Replicas is the handle we use to write about reissues, offering some thoughts on the original release, and whatever additional goodies may have been appended. In today’s column we’re looking at a some very early work from a big name in the electro-industrial spectrum…
Electro Convulsion Therapy
What is it?
Despite the widespread success Johan Van Roy has achieved with Suicide Commando (as a progenitor of aggrotech and its small family of offshoots amongst other distinctions) his pre-label era has remained largely unearthed. That may be by design; the project’s oft compiled and reissued early albums for Off Beat bear little resemblance to the hyper-aggressive and smoothed out dark electro the project has been releasing since 2000’s breakout release Mindstrip. Sure, it’s not hard to draw the line from the distorted drums and oppressive textures of SC’s early catalogue to their current output, with the difference lying largely in production and mixing upgrades. But it’s still hard to imagine what many fans of club bangers like “Bind Torture Kill” and “Die Motherfucker Die” would make of Van Roy’s lo-fi 4-track compositions.
Electro Convulsion Therapy was the final cassette demo released before Suicide Commando’s official 1994 debut album Critical Stage, now reissued for the first time by Minimal Maximal, offering an interesting glimpse into the now venerable project’s late pre-history.
What’s On this Reissue?
Many of the songs from Electro Convulsion Therapy should be familiar to fans of Van Roy: included amongst the release’s original 10 tracks are versions of familiar Suicide Commando tracks “Necrophilia”, “Sheer Horror” and “Time” (the latter revisited as recently as 2013’s When Evil Speaks. While the album versions of those tracks are starting to show their age some 20 years since their release, it’s actively charming to hear them in this context, bolstered by direct-to-tape saturation and a murky mix that gives the digital drums and synth pads some grit. Van Roy’s best strength has always been in working simple melodies for all they’re worth, and that comes through on the surprisingly laidback groove of opening instrumental “Where Are You Now?” and the title track, either an homage or a clumsy take on The Klinik’s “Sick In Your Mind”, depending on your perspective.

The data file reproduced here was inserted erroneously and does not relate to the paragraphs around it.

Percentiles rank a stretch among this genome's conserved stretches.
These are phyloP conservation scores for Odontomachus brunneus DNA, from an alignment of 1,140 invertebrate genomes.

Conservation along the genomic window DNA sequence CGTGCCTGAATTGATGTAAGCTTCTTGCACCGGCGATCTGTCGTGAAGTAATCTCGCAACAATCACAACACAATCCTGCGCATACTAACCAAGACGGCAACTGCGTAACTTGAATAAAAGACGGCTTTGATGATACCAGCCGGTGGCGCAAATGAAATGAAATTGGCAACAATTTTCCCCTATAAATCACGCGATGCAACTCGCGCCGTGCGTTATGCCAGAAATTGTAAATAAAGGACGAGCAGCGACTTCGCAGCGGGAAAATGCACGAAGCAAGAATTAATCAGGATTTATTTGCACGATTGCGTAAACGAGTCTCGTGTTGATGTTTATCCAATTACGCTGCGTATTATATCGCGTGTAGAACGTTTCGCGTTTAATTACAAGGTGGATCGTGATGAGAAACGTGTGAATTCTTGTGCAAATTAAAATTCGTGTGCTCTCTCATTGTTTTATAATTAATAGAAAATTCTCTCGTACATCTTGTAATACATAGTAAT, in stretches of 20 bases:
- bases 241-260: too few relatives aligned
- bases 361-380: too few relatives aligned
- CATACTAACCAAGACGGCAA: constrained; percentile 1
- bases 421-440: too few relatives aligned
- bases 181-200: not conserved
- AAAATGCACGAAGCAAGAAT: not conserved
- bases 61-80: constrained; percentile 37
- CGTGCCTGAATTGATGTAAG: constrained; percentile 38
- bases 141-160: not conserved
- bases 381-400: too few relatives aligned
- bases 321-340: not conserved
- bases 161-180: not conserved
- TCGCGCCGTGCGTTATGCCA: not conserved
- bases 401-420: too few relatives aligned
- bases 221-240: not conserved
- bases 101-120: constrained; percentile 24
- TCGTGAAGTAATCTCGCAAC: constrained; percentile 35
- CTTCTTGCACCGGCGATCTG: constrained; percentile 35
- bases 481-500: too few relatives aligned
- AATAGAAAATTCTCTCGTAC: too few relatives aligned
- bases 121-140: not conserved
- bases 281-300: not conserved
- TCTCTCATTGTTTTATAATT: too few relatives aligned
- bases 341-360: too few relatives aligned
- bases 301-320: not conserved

Included on the CD that comes packaged with the vinyl release are an additional 8 songs culled from earlier demos, most of which fall into the same style of plodding, hissing dark electro as the rest of the release. The best of them is terrifically mechanical “Wonderful Machines”, which makes fine work of some single digit bitrate sampling for its rhythm, and the angular minimal-synth adjacent “Crawling in Pain”.
Who should buy it?
It goes without saying that hardcore fans of Suicide Commando will be lining up to purchase this stuff. In fact at the time of this review the physical release is sold out from the label, meaning most folks will need to buy it digitally or stream it from Spotify. Beyond the faithful though, there should be a strong interest from those folks interested in the still obscure world of early 90s dark electro. Suicide Commando has always been an important evolutionary step between what projects like Dive and Leaether Strip were doing in that era, and the eventual rise of aggrotech. The opportunity to hear the beginning of that sea change in a rough and unpolished form shouldn’t be discounted by industrial scholars and genre fans alike.